Less than 2% of humanitarian aid goes directly to local NGOs, but Jennifer Lentfer argues that grassroots groups are best placed to help those in need.
- Social and systemic injustice has deep roots. Even with the most comprehensive needs assessment or study, local contextual knowledge will never be fully understood by outsiders.
- Grassroots organisations are part of the social fabric of the community. As the first responders in a community, they are best situated to get help to those who need it most.
- The larger the institutions, the more resources are shifted to perpetuating its own existence. The lack of prescribed or strict procedures for decision-making in local organisations help them to remain more adaptive to arising needs and inherent complexities.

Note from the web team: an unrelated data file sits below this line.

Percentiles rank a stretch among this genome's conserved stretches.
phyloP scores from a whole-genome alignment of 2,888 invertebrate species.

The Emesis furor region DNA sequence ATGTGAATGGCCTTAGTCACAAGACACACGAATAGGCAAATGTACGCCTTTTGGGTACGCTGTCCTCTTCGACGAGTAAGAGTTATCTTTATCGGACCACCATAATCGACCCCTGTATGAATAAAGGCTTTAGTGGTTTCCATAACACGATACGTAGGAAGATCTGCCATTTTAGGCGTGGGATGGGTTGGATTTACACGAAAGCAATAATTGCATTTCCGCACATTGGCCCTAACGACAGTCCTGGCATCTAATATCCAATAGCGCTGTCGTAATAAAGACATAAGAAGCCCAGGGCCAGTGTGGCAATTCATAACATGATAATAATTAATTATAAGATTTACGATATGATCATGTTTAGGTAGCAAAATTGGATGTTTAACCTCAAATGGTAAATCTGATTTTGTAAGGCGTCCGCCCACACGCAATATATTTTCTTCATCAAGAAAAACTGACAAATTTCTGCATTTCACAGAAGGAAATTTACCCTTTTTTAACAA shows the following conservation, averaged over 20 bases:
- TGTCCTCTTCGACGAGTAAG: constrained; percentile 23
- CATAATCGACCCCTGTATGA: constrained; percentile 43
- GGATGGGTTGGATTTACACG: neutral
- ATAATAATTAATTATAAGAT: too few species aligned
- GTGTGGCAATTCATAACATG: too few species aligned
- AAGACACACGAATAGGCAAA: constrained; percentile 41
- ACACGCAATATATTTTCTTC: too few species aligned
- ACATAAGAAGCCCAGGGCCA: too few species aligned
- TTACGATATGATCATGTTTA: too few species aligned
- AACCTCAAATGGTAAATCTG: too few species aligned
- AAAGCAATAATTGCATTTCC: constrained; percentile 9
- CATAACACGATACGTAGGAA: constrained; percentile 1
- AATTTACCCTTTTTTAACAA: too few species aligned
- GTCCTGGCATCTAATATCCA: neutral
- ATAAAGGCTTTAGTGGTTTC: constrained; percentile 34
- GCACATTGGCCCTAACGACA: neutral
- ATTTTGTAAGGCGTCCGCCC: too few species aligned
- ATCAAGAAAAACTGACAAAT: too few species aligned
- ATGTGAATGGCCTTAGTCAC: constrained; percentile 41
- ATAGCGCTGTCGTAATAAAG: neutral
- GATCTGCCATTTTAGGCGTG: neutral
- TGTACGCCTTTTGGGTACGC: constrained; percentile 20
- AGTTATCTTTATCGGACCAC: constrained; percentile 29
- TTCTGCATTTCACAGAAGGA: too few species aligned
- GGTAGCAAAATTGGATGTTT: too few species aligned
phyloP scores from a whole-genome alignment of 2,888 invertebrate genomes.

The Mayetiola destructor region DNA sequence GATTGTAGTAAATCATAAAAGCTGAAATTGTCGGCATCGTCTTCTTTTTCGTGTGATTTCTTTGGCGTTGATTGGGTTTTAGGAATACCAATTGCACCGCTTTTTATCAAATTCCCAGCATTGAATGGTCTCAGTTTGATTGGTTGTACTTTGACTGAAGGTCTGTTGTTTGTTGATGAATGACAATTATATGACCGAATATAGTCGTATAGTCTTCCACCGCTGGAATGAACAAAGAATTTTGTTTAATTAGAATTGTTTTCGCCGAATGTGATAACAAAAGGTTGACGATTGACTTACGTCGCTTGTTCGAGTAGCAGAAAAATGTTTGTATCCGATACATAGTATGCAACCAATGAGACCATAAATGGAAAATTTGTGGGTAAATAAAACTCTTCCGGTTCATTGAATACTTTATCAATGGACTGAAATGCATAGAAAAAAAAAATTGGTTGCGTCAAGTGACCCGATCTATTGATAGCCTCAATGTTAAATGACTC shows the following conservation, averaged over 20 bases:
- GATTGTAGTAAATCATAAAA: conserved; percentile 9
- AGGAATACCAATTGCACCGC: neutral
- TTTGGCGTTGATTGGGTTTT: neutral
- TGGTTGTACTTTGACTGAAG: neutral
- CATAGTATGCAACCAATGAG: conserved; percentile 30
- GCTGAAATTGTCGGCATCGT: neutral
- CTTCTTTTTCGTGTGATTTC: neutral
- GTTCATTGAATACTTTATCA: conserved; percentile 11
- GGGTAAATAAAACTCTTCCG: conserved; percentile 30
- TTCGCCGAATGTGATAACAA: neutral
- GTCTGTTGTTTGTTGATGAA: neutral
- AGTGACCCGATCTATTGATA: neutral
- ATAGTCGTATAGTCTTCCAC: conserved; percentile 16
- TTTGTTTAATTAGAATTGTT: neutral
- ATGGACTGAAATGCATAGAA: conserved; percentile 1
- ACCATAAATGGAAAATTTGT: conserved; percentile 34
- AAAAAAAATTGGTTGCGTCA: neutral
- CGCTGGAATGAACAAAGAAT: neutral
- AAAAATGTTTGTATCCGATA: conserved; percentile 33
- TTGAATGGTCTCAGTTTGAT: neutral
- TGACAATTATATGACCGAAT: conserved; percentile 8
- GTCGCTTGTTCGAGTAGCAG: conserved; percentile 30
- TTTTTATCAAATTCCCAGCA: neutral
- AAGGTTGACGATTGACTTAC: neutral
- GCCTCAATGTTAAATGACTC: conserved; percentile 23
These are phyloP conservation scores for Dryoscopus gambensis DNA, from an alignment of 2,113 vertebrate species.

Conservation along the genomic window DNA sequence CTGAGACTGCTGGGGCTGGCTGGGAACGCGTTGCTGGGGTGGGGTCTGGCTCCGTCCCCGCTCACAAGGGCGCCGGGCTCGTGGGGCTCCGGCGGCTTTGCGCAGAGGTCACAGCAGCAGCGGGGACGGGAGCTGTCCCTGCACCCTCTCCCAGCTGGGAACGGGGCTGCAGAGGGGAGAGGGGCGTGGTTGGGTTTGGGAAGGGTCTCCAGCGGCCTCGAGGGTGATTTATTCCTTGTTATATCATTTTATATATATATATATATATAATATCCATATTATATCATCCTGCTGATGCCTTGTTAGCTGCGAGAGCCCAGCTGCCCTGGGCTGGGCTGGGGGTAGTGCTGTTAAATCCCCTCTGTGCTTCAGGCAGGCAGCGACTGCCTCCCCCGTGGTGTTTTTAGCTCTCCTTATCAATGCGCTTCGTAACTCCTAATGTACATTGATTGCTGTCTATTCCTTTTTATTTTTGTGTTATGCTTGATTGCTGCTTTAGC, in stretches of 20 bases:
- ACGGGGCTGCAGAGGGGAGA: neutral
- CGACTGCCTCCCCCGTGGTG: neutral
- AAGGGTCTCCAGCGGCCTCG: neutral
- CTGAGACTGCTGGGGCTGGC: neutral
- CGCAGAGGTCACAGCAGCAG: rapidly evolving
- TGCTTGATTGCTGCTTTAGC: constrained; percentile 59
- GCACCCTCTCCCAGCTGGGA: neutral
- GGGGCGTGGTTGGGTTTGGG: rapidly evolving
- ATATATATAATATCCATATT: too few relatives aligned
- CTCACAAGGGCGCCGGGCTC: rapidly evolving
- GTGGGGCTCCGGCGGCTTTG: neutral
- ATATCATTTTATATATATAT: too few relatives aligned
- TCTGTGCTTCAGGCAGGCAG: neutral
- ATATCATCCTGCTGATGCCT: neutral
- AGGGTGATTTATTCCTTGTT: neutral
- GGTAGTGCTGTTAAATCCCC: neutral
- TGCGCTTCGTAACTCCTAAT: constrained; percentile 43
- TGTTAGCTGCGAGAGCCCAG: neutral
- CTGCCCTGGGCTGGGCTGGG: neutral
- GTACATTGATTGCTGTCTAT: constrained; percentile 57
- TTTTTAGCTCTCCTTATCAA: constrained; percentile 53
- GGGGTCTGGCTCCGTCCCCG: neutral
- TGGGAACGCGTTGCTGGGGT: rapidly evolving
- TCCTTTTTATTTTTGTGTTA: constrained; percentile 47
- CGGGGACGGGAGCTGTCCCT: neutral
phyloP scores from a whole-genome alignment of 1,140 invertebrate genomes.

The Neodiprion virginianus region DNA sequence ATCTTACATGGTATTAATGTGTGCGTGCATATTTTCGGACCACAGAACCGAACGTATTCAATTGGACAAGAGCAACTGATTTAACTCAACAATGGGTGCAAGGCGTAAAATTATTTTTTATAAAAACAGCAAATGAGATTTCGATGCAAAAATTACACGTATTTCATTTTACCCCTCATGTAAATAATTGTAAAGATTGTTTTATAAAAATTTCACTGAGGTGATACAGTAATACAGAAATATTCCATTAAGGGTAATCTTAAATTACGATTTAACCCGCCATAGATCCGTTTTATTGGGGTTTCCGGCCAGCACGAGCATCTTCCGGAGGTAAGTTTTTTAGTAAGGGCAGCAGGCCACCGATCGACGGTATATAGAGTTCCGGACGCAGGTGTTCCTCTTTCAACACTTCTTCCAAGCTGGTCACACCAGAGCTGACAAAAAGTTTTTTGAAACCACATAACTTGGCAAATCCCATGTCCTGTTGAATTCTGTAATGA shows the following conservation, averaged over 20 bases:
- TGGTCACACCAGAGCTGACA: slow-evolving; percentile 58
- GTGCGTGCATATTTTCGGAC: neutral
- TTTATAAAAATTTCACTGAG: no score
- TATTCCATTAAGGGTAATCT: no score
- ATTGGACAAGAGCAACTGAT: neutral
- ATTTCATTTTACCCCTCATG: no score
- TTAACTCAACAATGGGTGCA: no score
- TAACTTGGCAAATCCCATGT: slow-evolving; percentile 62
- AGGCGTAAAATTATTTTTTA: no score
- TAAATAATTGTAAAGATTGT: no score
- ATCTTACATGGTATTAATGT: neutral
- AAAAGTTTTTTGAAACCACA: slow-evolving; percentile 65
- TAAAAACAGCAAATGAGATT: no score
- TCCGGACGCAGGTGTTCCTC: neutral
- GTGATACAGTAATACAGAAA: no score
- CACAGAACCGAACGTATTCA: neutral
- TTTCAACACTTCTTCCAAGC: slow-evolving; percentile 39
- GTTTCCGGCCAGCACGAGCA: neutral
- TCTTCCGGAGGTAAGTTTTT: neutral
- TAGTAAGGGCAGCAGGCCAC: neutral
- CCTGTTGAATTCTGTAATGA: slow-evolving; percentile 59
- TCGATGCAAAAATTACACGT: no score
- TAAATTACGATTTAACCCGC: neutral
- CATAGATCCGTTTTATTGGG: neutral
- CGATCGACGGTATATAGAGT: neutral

- Effective grassroots organisations have staying power at the local level. Most of the development sector is ruled by annual reports and three-year project cycles, which is very different from the time needed to see transformative change.
- Grassroots grantees get results. International small grantmakers may not have volumes of external evaluations or randomised control trials as proof of concept, but they are able to recount story after after about their grantees' accomplishments and triumphs,